A member of the All-SEC team as a junior, Iverson Molinar has improved every year at Mississippi State. As a junior, Molinar averaged 17.5 PPG, 3 RPG, 3.6 APG, 1.2 SPG, 0.4 BPG, and 2.4 TOPG on shooting splits of 45/25/87. Below is his full scouting report:
Name: Iverson Molinar
Wingspan/ standing reach: 6’8/8’5
Hand size: 9.5
Position: Combo guard
College/ country: Mississippi State (Panama)
Tools: 3 level scoring, shot creation
- High motor
- Great body control on both ends of the floor
- Long defensive range due to length and speed
- Good touch on his floater
- Good rebounder for a guard
- Outstanding mid range shooter
- Strong shooter using screens
- Strong transition passer
- Good passer off of screens; finds cutters well
- Good passer on the move
- Comfortable with both hands as a slasher
- Quick explosion into drives
- Moves well off ball
- Needs to smoothen out jump shot; light hitch in release
- Must reduce turnovers
- Can get beat by quick first steps on defense; slightly late reaction time
- Needs to improve moving jumper
- Old for his class- will be 23 by end of the year
- Should look to add more muscle
Iverson Molinar is a crafty guard that can get to the rim at a high level, while also setting teammates up for easy shots and defending both guard positions. As a combo guard, the elephant in the room for Molinar lies around his jump shot. After two seasons of 3P% at 37% and 44% (42% through his first 136 attempts), Molinar’s junior season 3P% dipped to 25% on 107 attempts. However, there is reason for hope: Iverson Molinar’s FT%, generally a strong indicator of shooting upside, was an elite 87% from the line this season, and for his 3 year college career, he shot 83% on free throws, which is also nearly elite. Additionally, runners and floaters can be good indicators of touch, and he was the #1 runner/floater scorer in the NCAA as a junior.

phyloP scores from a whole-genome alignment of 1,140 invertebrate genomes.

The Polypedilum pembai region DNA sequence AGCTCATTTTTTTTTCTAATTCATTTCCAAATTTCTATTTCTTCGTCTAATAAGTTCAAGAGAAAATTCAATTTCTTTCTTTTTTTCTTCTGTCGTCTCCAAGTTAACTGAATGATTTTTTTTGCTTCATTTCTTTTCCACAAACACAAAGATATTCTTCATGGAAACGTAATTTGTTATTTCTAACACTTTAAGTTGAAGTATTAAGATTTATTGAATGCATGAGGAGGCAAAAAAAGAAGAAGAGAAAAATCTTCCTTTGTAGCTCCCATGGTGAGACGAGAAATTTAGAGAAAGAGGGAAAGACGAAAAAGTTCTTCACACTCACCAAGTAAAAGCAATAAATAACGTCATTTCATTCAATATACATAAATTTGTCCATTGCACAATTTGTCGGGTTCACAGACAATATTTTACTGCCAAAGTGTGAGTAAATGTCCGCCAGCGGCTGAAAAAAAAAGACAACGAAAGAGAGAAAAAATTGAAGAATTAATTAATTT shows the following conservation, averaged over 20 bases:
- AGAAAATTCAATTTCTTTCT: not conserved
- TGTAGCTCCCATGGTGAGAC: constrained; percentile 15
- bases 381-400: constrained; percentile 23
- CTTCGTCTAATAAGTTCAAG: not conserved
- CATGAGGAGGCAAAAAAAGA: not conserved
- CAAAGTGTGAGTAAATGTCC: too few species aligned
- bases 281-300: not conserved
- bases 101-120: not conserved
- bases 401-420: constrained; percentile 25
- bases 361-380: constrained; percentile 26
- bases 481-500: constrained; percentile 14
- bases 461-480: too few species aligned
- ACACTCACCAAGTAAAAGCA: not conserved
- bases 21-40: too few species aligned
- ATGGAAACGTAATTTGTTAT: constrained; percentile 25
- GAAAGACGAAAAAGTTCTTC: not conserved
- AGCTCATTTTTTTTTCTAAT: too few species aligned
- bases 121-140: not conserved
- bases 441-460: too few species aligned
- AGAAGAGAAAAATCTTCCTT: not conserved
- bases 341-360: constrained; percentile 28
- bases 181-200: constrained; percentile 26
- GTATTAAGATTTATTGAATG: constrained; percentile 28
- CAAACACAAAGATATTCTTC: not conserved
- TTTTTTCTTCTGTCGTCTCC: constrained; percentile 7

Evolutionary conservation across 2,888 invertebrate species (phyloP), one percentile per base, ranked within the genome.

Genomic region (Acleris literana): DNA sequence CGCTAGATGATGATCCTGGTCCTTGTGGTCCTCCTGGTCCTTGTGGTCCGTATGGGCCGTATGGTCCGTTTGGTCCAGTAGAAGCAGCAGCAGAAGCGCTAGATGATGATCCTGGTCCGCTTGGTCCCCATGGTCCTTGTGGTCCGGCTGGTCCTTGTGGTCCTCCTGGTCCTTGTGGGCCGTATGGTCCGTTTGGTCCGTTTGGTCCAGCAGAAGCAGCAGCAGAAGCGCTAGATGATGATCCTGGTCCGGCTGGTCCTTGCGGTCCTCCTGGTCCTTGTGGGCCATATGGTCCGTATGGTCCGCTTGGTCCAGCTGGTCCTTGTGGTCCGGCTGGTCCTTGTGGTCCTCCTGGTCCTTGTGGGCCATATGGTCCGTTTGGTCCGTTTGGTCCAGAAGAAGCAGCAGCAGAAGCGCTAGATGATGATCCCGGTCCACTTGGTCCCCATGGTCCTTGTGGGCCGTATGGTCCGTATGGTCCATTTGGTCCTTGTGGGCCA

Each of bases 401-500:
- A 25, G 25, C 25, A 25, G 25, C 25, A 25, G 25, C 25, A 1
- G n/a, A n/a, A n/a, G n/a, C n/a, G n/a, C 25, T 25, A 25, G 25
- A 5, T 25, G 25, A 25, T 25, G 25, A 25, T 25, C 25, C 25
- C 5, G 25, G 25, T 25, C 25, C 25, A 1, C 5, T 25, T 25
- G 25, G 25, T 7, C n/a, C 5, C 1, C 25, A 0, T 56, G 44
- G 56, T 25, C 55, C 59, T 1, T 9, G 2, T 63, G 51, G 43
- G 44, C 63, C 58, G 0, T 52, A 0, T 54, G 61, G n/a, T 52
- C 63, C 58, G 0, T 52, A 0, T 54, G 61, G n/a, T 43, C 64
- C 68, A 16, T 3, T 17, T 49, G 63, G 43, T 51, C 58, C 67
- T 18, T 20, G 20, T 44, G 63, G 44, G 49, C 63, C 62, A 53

If Molinar can improve his light hitch in his jumper and make his shooting release overall more consistent, he should be able to float near league average from 3, which keeps him safely in the league. His ability to move well off-ball sets him up for good looks as a shooter, as he can utilize off-ball screens to create open 3 point shots. He also is strong in scoring behind pick & rolls, both as a shooter and slasher.
Pick & roll offense will be Molinar’s best offensive trait in the NBA. Molinar is able to get to the rim to finish over defenders, hit a floater, or draw fouls, plus a strong ability to find cutters and shooters off of screens. Despite an increased usage rate every year at Mississippi State, his turnover percentage declined while his assist percentage improved in his time at Mississippi State. Molinar can be trusted to not make many mistakes with the ball in his hands, while finding teammates good opportunities.
Defensively, Molinar can get burned by quick first steps due to a late reaction speed at times, which may limit his defense, especially against some of the quicker NBA guards that start their drives high on the floor. His body control & recovery ability combined with his quickness and length help him stay in front of his man on his drive, but as he improves his technique defensively, while also adding strength, will help him unlock his full defensive potential.
Similar to: Immanuel Quickley, Jarrett Jack, early career Dejounte Murray
Projected draft range: 35-undrafted
Expected role: Backup combo guard that offers 2 point scoring, ball movement, and defense.
Unplayable if: 3 point shooting and lack of vertical athleticism at the rim hold back his offense.
Exceeds expectations if: Free throw percentage is the true indicator of his jump shooting success, and his defense translates to the NBA.